The Quaker Ideal of Religious Tolerance
Digital History ID 86
The Quakers had remarkable success in attracting a number of socially prominent individuals to their cause. Among these, none was more important than William Penn (1644-1718). The son of an English naval officer and a friend of James II, Penn became a Quaker at the age of 22. He was imprisoned several times for writing and preaching about Quakerism, including an eight-month confinement in the Tower of London.
In 1680, Penn asked Charles II of England to repay an $80,000 debt owed to Penn's father with wilderness land in America. The next year, he was granted a charter. Penn viewed his new colony as a "Holy Experiment," which would provide colonists religious liberty and cheap land. He made a treaty of friendship with Indians shortly after he arrived in Pennsylvania in 1682, paying them for most of the land that King Charles had given him.
Compared to many other colonies, Pennsylvania, from the outset, was a remarkable success. It experienced no major Indian wars. Strong West Indian demand for grain generated prosperity and made Philadelphia a major port. Nevertheless, the colony did not live up to Penn's dream of a "peaceable kingdom." In 1685 he pleaded with the colonial legislature: "For the love of God, me, and the poor country, be not so governmentish; so noisy and open in your disaffection."
In this essay, written seven years before founding Pennsylvania, Penn offers arguments in favor of religious tolerance.
Certain it is, that there are few Kingdoms in the World more Divided within themselves [by religion than England]....
Your Endeavours for a [religious] Uniformity have been many; Your Acts not a few to Enforce it, but they Consequence, whether you intended it or not, through the Barbarous Practices of those that have had their Execution, hath been the Spoiling of several Thousands of the free inhabitants of this Kingdom of their Unforfeited Rights. Persons have been flung into Jails, Gates and Trunks broke open, Goods destroyed, till a stool hath not been left to sit down on, Flocks of Cattle driven, whole Barns full of Corn seized, Parents left with out Children, Children without their Parents, both without subsistence....
Finding then by Sad Experience, and a long Tract of Time, That the very Remedies applied to cure Dissension increase it; and that the more Vigorously a Uniformity is coercively prosecuted, the Wider Breaches grown, the more Inflamed Persons are, and fixt in their Resolutions to stand by their Principles; which, besides all other Inconveniences to those that give them Trouble, their very Sufferings beget that Compassion in the Multitude...and makes a Preparation for not a few Proselytes....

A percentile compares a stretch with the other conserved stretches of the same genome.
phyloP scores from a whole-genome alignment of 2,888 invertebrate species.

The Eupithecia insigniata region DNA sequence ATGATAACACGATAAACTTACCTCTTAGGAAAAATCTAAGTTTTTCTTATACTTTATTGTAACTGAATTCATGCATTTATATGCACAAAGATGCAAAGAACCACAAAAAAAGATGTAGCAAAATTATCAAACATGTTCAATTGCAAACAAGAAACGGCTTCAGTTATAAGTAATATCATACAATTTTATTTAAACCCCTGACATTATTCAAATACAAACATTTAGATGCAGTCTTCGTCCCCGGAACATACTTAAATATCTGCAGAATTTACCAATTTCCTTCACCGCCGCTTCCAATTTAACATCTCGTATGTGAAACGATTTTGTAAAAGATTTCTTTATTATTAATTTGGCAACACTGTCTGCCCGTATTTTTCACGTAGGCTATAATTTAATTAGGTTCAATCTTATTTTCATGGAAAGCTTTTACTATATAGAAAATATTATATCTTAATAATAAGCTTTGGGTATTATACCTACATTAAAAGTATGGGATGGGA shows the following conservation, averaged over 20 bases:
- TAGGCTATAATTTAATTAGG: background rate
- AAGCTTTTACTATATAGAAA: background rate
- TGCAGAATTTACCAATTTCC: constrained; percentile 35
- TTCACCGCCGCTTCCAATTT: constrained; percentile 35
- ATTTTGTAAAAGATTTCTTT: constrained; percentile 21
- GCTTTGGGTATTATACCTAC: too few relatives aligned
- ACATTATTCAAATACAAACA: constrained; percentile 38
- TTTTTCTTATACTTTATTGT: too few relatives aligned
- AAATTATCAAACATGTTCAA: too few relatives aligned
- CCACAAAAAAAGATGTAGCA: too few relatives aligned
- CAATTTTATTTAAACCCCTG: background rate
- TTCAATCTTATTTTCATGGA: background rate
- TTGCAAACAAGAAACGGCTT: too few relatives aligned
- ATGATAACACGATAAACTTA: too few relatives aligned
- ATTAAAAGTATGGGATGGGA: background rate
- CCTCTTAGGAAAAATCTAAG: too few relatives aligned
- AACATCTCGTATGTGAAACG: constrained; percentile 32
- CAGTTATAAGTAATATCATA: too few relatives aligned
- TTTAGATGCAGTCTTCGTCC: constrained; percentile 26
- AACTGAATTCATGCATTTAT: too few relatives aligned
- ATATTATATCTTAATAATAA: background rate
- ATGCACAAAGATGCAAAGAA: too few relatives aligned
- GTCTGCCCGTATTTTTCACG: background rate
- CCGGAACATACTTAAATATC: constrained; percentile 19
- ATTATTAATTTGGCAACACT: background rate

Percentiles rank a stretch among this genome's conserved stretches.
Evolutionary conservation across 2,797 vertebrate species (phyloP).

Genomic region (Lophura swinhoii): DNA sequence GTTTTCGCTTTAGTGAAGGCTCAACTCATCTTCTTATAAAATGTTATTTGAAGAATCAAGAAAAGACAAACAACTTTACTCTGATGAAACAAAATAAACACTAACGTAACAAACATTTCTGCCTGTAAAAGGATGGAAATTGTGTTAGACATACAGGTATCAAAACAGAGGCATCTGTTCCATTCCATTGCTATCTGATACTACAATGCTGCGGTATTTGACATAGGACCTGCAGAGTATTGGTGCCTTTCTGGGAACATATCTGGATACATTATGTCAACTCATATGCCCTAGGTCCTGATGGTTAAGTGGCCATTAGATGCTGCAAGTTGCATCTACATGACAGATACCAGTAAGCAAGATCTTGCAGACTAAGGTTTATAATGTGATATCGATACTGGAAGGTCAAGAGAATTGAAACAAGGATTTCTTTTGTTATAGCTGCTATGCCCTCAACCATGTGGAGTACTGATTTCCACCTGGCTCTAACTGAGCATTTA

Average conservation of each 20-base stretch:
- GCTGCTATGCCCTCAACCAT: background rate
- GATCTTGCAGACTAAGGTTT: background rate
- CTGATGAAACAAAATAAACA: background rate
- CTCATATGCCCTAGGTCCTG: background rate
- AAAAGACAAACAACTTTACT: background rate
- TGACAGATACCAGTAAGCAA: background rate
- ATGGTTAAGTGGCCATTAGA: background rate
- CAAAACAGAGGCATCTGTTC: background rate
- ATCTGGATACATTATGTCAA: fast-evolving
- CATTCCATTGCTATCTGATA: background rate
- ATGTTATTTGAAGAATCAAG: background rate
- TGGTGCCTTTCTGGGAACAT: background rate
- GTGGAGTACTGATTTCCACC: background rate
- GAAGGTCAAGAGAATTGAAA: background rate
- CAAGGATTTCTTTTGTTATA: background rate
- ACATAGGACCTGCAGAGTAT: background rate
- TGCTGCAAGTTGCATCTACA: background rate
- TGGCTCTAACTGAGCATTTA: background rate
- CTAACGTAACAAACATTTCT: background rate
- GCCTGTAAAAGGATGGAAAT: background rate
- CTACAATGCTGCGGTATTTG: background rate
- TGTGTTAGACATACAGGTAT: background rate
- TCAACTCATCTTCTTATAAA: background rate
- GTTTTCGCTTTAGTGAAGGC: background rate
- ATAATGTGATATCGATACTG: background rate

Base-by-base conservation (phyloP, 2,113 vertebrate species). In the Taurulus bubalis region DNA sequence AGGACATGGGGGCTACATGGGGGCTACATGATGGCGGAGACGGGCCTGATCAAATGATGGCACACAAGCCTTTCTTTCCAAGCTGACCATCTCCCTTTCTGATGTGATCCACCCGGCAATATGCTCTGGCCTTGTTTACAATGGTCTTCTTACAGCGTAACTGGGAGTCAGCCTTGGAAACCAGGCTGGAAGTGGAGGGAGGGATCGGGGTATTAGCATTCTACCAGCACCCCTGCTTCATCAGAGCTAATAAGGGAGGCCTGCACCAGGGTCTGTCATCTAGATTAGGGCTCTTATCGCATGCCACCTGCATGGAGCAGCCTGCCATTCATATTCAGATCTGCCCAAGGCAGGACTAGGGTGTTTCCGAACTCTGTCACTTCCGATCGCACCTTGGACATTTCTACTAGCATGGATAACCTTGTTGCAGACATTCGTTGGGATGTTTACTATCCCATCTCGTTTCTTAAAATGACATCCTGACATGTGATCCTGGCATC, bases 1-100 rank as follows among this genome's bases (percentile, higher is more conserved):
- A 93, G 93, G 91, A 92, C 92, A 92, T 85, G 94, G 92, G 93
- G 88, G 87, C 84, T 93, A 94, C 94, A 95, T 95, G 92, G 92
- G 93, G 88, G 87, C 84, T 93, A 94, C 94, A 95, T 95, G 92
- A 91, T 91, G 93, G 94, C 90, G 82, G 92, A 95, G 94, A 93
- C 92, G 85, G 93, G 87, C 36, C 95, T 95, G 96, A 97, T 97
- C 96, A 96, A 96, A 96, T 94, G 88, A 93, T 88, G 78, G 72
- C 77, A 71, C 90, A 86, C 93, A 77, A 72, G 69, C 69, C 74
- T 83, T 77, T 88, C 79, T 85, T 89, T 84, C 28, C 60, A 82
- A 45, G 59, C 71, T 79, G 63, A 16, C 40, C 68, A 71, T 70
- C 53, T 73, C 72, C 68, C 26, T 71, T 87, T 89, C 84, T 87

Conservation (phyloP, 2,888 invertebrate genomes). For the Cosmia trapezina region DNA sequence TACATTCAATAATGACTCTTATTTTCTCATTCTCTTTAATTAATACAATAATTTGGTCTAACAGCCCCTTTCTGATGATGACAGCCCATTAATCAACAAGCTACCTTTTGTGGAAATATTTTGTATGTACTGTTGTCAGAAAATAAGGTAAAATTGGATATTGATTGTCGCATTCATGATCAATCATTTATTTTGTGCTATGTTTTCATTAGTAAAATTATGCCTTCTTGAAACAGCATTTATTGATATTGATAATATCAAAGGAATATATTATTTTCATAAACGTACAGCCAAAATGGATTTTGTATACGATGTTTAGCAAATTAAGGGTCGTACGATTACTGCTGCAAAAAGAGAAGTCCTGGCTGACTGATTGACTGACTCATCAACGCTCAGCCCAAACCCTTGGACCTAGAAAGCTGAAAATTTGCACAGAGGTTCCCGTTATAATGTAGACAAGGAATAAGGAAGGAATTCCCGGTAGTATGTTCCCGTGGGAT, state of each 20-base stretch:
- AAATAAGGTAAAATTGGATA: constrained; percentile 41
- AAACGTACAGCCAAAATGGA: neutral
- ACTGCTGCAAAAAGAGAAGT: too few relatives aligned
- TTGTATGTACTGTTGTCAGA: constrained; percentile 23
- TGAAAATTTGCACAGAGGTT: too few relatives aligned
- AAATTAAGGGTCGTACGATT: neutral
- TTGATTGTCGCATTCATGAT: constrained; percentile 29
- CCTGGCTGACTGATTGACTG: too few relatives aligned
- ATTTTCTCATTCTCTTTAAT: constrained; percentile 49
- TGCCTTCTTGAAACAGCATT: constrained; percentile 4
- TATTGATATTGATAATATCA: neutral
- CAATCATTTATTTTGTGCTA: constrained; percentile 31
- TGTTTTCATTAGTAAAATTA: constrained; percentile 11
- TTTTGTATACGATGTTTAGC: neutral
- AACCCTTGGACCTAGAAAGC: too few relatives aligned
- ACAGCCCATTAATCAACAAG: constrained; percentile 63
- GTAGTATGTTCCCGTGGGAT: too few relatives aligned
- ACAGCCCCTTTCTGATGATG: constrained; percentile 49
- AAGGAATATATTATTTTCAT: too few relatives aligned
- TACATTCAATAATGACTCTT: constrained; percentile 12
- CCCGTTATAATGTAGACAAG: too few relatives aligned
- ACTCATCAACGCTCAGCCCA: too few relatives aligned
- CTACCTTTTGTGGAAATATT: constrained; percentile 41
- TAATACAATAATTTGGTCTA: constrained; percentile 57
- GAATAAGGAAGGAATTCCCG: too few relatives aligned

The Question. What is most Fit, Easie and Safe at this Juncture of Affairs to be done, for Composing, at least Quieting Differences; for Allaying the Heat of Contrary Interests, and making them Subservient to the Interest of the Government, and Consistent with the Prosperity of the Kingdom?
I. An Inviolable and Impartial Maintenance of English Rights.
II. Our Superiours governing themselves upon a Balance, as near as may be, towards the several Religious Interests.
III. A sincere Promotion of General and Practical Religion....
I shall not at this time make it my Business to manifest the Inconsistency that there is between the Christian Religion, and a forced Uniformity; not only because it hath been so often and excellently done by Men of Wit, Learning and Conscience, and that I have elsewhere largely deliver'd my Sense about it; but because Every free and impartial Temper hath of a long time observ'd, that such Barbarous Attempts were so far from being indulged, that they were most severely prohibited by Christ himself....
Instead of Peace, Love and good Neighborhood, behold Animosity and contest! One Neighbour watcheth another...; this divides them, their Families and Acquaintance....
Nor is this Severity only Injurious to the Affairs of England, but the whole Protestant World: For besides that it calls the Sincerity of their Proceedings against the Papists into Question, it furnisheth them with this sort of unanswerable Interrogatory: "The Protestants exclaim against us for Persecutor, and are they now the very men themselves?..."
But there are...objections that some make against what I have urged, not unfit to be consider'd. The first is this: If the Liberty desired be granted, what know we but Dissenters may employ their Meetings to insinuate against the Government, inflame the People into a Dislike of their Superiours, and thereby prepare them for Mischief....Answer....What Dissenter can be so destitute of Reason and Love to common Safety, as to expose himself and Family; by plotting against a Government that is kind to him, and gives him the Liberty he desire....<
Source: Gilder Lehrman Institute
Additional information: William Penn, "England's present interests discovered....," 1675
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